Gamescape: Myst, The Mechanical Age


Three small islands, none more than twenty feet wide, surround a larger island in the middle of another vast, seemingly endless ocean. While the smaller islands are rocky, the larger island appears totally manmade: it is a clean-cut angular structure sitting atop massive machinery, a single enormous gear visible above the waterline. A thin rail surrounds the central island, a perfect circle at an ideal level to support the metal bridge that connects the islands.

A thin haze of sickly mist sits just above the water’s surface—there is hardly a single sign of life out here. The water, kept in constant motion by its tide, does not appear to hold any life, at least this close to the surface. Even the islands of rock reveal nothing. No plant life, even so much as a single dash of mold, grows on these. The air, still kept salty from the sea, is warm, thick, almost suffocating. There must be something in the quality of air or the water that prevents life from forming out here…whether this area or this entire world has always been devoid of life, one cannot tell from looks alone.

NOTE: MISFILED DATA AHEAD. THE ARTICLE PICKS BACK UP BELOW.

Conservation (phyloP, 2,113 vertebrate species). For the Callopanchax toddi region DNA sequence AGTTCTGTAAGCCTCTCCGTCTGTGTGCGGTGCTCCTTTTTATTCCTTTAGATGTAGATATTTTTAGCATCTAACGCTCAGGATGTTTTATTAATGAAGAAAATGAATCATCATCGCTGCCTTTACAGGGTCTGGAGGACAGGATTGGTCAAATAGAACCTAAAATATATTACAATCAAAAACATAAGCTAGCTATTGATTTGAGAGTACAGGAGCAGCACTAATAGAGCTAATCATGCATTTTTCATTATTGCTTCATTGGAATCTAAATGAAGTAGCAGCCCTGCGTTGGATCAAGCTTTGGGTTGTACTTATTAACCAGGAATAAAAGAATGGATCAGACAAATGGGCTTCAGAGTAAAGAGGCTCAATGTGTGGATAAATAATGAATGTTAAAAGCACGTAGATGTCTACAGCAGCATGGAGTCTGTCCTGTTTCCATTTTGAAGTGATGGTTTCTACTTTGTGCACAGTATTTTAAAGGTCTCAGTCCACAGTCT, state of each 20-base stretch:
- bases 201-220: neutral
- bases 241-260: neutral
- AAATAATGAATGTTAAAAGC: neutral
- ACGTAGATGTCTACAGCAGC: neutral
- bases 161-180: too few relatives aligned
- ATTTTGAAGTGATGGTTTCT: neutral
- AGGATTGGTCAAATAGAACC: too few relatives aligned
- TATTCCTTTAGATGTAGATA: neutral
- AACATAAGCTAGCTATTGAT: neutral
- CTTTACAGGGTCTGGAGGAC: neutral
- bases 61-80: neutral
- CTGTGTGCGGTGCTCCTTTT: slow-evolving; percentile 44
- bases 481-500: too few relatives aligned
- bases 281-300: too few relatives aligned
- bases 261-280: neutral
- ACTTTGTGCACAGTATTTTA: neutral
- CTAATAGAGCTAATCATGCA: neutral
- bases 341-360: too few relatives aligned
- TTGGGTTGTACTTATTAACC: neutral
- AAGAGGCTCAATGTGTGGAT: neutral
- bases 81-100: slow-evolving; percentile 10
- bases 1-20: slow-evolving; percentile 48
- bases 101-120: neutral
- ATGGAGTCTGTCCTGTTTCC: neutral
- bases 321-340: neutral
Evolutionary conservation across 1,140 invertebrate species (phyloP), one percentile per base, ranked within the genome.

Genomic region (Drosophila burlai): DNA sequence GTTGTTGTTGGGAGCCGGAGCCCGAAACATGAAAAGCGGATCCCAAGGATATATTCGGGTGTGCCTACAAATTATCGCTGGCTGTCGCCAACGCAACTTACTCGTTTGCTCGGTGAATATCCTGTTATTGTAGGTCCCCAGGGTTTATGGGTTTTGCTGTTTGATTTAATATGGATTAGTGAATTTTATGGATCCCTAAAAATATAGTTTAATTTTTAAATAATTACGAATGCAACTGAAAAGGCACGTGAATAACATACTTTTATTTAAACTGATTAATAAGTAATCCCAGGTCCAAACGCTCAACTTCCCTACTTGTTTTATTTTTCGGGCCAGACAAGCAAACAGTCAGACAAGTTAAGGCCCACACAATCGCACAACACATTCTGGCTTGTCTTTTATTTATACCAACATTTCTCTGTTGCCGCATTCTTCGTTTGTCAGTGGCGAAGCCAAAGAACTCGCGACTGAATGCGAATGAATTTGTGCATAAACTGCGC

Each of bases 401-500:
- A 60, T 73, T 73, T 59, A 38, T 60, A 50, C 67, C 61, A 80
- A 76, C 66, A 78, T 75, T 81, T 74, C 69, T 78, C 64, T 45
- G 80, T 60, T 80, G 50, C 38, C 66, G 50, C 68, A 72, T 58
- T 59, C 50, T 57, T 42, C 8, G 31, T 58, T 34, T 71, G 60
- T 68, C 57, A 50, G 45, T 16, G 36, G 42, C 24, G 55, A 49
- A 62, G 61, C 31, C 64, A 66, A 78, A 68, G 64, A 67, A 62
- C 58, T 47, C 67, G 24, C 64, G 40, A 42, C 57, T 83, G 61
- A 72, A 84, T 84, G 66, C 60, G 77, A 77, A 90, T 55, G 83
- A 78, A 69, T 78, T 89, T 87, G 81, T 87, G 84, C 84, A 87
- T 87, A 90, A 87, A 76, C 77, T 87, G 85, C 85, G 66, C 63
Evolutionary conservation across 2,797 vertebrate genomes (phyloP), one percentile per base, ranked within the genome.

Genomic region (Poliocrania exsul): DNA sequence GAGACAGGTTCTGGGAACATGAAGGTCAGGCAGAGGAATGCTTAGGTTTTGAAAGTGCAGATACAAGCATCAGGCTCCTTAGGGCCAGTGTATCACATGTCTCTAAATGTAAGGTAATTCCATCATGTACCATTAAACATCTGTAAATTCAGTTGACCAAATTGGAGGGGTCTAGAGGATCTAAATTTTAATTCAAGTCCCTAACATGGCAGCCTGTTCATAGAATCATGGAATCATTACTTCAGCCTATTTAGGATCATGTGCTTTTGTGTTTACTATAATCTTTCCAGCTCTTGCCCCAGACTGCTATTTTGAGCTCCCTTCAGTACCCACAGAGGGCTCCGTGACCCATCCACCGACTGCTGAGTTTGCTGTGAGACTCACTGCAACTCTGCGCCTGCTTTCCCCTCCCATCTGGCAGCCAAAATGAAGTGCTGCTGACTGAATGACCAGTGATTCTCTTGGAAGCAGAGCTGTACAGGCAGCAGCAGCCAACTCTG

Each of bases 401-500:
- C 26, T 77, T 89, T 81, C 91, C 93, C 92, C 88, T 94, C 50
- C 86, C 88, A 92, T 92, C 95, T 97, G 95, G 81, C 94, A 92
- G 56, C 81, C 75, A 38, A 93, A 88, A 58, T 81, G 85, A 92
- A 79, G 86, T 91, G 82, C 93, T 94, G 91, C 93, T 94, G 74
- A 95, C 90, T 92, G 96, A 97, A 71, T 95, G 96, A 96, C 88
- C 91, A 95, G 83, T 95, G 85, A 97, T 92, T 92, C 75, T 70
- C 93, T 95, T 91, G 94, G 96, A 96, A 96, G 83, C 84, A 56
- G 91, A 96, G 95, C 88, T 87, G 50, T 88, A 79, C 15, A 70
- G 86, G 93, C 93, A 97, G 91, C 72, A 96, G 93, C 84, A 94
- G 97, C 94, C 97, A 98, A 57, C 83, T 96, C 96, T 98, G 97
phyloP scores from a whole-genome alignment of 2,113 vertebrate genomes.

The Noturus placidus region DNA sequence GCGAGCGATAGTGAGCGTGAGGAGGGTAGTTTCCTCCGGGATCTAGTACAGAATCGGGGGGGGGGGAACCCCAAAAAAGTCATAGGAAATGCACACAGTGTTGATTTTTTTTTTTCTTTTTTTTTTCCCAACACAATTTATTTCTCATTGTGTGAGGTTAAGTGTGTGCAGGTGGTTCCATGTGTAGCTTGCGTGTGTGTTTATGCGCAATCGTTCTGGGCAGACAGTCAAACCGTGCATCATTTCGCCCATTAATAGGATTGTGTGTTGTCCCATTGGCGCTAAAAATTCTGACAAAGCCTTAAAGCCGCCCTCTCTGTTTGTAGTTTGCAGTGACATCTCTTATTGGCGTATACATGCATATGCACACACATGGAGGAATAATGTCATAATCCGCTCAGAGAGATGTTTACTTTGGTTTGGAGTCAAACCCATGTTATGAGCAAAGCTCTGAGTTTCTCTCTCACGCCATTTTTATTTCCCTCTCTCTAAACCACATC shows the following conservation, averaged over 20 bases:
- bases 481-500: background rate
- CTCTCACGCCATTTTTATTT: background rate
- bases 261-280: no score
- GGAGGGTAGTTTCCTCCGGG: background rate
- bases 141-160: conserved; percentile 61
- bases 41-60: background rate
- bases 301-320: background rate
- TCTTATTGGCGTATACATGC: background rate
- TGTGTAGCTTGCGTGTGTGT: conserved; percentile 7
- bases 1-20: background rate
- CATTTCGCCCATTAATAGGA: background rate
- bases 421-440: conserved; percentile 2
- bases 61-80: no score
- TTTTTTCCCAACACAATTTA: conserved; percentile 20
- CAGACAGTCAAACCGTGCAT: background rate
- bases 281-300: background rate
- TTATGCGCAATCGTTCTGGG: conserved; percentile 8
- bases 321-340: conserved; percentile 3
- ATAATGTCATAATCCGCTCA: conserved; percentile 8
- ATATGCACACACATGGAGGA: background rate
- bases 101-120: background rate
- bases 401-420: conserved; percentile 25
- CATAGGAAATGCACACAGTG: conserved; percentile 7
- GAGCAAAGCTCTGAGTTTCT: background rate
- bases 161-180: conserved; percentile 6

Littering the smaller islands are gears, dozens upon dozens in a seemingly infinite variety of sizes. The most massive of these are not even entirely visible—they extend from the rock, sometimes almost entirely sunken in the ground. Embedded as they are, some still stand taller than  any human can, while others still lie scattered about, as small as seashells on a beach. On the southernmost island, it almost appears as if the gears were tossed from the sky, countless gears lie carelessly on the ground, rising out of the water, some hardly above water at all.

The central island, if it can be called that at all, consists of a large, angular building that rests on a massive piece of machinery. When viewed from above, this structure takes the shape of an eight pointed star, similar to those of Old World compasses—and reveals the purpose of its unusual placement. Three islands rest at three cardinal points relative to the central buildings: North, East, South…yet there is only one walkway. To adjust for this, the entire island moves, rotating on its gigantic hidden machine, the pathway following a guiderail that circles the structure.


All of this technology, this detailed work…but for what purpose? The auxiliary islands hold little of interest, only pieces of a puzzle that could have easily been held in the primary island’s building. This world, more so than the others in Myst, suggests its use was merely an exercise in what one could and could not pull off in such a strange, faraway place. The materials exist for there to be bridges to each island, if one so desired, but where is the fun in that? Myst is a game of puzzles, and the Mechanical Age seems to exist simply as a monument to what puzzles could be created—a monument that says “look what I can do.”


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